by Keith Poulter
Letters to the Editor
Al Nofi’s Knapsack
by Al Nofi
Black Rebels: Men of Color in the Confederate Army
Could the Confederacy Have Won?
Author Shelby Foote was interviewed and asked if the Confederacy could have won the Civil War. In a somewhat surprising response, native Southerner Foote maintains that there was no way for the Confederacy to achieve victory.
In Defense of Fighting Joe Hooker
by Stephen Sears
Stephen Sears, as the title above indicate, defends General Joseph Hooker. Sears maintains that Hooker was not a drunk, and that he never lost his nerve in battle. He goes on to say that Hooker made sure his men were well cared for and that Fighting Joe had the best combat record in the entire Army of the Potomac. Though the man was boastful and treated rivals rudely, says Sears, he should not be judged by his one defeat at Chancellorsville.
Do You Know?
Lafayette McLaws on Gettysburg
This article covers an 1885 letter written by General Lafayette McLaws detailing his views on the Battle of Gettysburg.
The Chattahoochee River Line: An American Maginot
by William Scaife
Brigadier General Francis Asbury Shoup, Chief of Artillery for the Confederate Army of Tennessee, designed a system of fortifications along the Chattahoochee River in 1864 which were unique in the annals of the Civil War. Dubbed “Shoupades” in honor of their architect, these mutually-supporting little fortifications could have played a key role in stopping Sherman’s march on Atlanta, says Scaife. He even compares the Chattahoochee River Line to France’s World War II era Maginot Line. Editor Keith Poulter refutes this extreme importance, pointing out that a line of Shoupades able to cover the entire front would have had to extend 40 miles long, a defense line length for which there were not enough Confederates troops.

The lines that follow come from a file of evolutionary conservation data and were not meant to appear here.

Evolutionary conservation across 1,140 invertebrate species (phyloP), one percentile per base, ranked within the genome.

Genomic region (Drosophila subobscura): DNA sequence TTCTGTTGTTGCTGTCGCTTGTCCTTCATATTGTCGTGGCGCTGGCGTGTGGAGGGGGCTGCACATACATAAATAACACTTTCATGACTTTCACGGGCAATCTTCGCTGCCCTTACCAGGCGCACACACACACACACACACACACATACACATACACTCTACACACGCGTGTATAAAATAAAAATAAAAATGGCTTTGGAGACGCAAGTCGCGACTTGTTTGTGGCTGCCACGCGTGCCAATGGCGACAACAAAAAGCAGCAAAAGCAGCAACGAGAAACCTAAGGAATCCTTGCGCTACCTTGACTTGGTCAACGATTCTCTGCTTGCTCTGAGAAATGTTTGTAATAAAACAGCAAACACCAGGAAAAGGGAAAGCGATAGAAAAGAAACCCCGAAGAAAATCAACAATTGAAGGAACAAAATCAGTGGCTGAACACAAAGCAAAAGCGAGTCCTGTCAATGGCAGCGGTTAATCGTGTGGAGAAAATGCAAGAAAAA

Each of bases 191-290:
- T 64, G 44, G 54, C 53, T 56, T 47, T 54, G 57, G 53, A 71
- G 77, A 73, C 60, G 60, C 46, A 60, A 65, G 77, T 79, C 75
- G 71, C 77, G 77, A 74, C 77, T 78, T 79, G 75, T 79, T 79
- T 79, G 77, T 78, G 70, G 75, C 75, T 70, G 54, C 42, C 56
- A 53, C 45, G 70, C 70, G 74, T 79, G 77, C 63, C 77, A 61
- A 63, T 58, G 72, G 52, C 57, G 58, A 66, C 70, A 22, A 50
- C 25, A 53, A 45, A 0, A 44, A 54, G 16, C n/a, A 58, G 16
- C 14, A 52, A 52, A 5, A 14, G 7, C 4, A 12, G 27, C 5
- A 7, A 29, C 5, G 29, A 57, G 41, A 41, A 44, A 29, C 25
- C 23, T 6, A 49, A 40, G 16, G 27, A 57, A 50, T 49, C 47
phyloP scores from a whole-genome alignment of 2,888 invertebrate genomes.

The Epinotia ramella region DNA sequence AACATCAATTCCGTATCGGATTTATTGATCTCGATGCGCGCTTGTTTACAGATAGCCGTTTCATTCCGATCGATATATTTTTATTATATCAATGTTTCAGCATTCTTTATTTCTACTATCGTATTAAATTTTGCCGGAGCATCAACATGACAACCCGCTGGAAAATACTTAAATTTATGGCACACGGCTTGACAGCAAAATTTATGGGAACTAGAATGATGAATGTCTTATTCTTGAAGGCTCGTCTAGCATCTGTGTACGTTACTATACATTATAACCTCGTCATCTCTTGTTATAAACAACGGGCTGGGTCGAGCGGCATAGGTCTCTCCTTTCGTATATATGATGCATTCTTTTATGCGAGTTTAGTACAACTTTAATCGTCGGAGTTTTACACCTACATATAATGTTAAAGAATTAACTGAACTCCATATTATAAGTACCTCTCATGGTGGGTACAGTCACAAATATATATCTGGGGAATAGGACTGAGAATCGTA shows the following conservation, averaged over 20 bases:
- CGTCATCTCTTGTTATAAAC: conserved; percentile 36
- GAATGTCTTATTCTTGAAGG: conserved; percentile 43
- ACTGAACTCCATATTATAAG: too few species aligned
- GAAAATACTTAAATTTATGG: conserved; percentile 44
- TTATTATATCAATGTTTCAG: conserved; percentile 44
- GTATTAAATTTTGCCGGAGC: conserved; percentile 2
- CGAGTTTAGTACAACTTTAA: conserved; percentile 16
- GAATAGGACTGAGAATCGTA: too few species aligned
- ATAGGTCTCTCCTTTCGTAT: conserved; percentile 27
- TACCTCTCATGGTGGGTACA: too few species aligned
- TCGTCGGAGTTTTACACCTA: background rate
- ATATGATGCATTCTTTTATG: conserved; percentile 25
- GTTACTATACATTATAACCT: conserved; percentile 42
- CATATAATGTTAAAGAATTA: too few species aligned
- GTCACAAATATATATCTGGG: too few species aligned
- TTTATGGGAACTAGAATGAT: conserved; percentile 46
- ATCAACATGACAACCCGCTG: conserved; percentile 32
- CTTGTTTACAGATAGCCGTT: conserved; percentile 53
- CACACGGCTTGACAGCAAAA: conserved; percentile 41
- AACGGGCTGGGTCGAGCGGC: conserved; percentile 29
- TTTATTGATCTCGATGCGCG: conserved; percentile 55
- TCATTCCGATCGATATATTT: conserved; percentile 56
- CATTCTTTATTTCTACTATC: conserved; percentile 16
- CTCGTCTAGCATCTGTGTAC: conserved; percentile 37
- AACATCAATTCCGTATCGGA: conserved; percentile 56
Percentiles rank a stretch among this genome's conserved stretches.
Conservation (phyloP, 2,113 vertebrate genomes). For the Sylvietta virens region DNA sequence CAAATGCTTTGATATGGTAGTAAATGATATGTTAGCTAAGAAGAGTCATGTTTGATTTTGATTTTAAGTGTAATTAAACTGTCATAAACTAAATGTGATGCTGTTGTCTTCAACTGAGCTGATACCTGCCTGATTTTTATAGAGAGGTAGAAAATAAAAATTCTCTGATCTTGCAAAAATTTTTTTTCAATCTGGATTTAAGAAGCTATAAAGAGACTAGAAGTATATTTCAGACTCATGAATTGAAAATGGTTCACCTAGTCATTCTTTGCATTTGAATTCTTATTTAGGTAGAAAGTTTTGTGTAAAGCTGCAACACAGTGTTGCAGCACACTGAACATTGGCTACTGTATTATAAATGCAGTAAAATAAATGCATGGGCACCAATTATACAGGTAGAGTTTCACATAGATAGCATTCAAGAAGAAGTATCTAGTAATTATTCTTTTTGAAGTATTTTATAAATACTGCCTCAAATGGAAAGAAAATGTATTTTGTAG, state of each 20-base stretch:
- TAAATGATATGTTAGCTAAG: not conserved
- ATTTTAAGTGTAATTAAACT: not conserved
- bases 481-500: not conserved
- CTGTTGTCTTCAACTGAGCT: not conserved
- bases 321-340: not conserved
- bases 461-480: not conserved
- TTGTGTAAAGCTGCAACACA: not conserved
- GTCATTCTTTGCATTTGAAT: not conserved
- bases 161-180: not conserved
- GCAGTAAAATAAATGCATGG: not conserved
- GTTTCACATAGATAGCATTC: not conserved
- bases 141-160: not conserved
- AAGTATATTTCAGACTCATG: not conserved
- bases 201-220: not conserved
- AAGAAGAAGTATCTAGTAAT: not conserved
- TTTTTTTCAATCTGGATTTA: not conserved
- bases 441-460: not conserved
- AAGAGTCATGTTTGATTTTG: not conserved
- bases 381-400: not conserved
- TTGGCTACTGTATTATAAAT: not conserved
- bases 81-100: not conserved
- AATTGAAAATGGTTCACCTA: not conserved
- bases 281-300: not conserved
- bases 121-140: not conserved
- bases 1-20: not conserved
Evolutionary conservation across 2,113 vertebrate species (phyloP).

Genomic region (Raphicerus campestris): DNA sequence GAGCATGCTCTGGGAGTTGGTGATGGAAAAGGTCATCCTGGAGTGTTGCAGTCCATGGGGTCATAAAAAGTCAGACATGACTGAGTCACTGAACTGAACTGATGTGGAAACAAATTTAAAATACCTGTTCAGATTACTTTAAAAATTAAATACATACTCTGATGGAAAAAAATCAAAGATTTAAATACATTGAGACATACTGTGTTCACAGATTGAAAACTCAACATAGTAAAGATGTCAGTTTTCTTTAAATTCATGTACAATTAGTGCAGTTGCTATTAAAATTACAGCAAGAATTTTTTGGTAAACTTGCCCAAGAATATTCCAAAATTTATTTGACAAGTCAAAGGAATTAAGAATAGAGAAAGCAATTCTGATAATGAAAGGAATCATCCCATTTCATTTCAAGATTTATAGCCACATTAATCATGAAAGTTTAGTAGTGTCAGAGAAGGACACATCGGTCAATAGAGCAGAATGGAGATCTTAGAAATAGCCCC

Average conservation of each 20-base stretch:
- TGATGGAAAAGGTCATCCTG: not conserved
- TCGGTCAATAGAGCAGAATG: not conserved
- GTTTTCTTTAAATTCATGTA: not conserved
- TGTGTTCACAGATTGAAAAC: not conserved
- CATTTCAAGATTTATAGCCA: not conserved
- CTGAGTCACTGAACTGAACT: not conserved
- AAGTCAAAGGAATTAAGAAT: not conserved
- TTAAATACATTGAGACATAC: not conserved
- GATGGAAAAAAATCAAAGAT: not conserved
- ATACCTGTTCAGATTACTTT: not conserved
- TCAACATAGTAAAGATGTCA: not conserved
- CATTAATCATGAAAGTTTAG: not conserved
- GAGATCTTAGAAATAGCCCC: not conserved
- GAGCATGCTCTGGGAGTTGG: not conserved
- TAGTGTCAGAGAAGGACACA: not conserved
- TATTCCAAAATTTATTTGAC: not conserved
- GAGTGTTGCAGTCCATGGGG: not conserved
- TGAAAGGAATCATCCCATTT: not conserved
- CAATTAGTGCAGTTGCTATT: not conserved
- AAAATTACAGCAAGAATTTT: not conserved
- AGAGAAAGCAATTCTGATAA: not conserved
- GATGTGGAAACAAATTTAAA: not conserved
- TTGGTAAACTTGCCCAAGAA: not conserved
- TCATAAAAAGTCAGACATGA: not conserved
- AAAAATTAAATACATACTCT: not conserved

Page 47: The Chattahoochee River Line Map
Page 48: Federal Order-of-Battle
Page 50: Confederate Order-of-Battle
The Man Who Taught The Army How to Fight
by Geoffrey Perret
Geoffrey Perret produces an article praising Ulysses S. Grant for his abilities as a soldier. He goes on to mention that the U.S. Army still teaches the strategy and tactics of Grant even today, and that the United States has won every war where “Grant’s rules” were heeded.
Some Came Home: The Story of the 2nd Illinois Cavalry
The history of the 2nd Illinois Cavalry regiment is detailed.
The Many Stories of the Stonewall Jackson Medal
by Frank Wheeler and Peter Bertran
The authors sort through the various tales told about the Stonewall Jackson medal, commissioned in France in 1863 shortly after the general’s death. The medal has ties to the Marquis de Lafayette, grandson of General Lafayette.